A deluge of patent applications were filed at the United Stated Patent and Trademark Office on the day before central provisions of the new America Invents Act (AIA) went into effect on March 16, 2013. This rush to file indicates many inventors wish to preserve their patent status under the pre-AIA provisions.
The first-to-file provisions apply to any patent application that contains OR CONTAINED AT ANY TIME a claim having an effective filing date on or after March 16, 2013, and also apply to any patent application claiming priority of another application/patent that contains OR CONTAINED AT ANY TIME such a claim. America Invents Act § 3(n)(1) (emphasis added).
The “effective filing date” is defined as the filing date of the earliest application for which the application is entitled to priority under § 119, 365(a), or 365(b) or to the benefit of an earlier filing date under §120, 121, or 365(c) or the actual filing date of the invention, if no priority is claimed. 35 U.S.C. § 100(i)(1). Also, the application must comply with the written description and enablement requirements of 35 U.S.C. 112 in order for priority to properly be applied.
These rules lead to at least three possible scenarios. The first is one where both the actual U.S. filing date and the earliest priority date, if priority is claimed, are before March 16, 2013. These applications will be examined under the pre-AIA provisions. The second scenario is one where both the actual filing date and the earliest priority date are after March 16, 2013. These applications will be examined under the new AIA rules. The third scenario occurs when the earliest priority date is before March 16, 2013, but the actual U.S. filing date is after March 16, 2013. The claims determine whether these are applications are pre-AIA or under the new AIA rules. If the application contains one claim AT ANY TIME having an effective filing date after March 16, 2013, the first-to-file AIA rules apply, even if the claim is later canceled.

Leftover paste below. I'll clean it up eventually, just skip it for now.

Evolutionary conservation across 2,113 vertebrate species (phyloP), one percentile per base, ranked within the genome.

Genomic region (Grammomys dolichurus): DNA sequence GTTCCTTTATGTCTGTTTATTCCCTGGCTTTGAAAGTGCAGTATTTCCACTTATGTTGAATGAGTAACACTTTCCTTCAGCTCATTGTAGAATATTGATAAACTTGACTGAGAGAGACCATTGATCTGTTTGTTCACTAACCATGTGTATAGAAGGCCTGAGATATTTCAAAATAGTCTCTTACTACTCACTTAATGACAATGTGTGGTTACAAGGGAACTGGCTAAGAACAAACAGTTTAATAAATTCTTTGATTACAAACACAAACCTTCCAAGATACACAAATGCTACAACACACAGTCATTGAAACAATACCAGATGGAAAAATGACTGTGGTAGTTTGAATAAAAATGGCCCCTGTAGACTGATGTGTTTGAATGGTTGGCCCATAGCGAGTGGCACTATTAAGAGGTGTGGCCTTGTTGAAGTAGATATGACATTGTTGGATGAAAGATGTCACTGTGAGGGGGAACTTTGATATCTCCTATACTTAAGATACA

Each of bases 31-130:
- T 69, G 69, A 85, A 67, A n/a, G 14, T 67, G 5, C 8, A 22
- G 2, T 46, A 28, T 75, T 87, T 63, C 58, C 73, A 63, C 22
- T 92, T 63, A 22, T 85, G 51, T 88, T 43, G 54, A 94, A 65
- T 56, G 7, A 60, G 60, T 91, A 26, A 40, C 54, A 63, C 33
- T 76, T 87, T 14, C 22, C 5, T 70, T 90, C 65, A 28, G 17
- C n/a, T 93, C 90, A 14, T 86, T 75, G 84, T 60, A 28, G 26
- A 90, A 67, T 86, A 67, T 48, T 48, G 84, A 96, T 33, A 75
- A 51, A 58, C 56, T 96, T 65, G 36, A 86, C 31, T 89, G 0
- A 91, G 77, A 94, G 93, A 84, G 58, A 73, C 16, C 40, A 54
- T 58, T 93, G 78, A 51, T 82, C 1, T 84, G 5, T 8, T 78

It is therefore critical to carefully analyze any new claims to be added or any claim amendments to be made during prosecution of a pending application. One slip can lead to a change in status for the pending application and any future applications that may claim priority to it. These considerations are especially important in the chemical arts where genus/species issues may come into play.
Those inventors who may want to file claims or amendments that could possibly be found to be outside the scope of the original disclosure might consider filing an additional continuation application to preserve the pre-AIA status for related applications that may be filed in the future.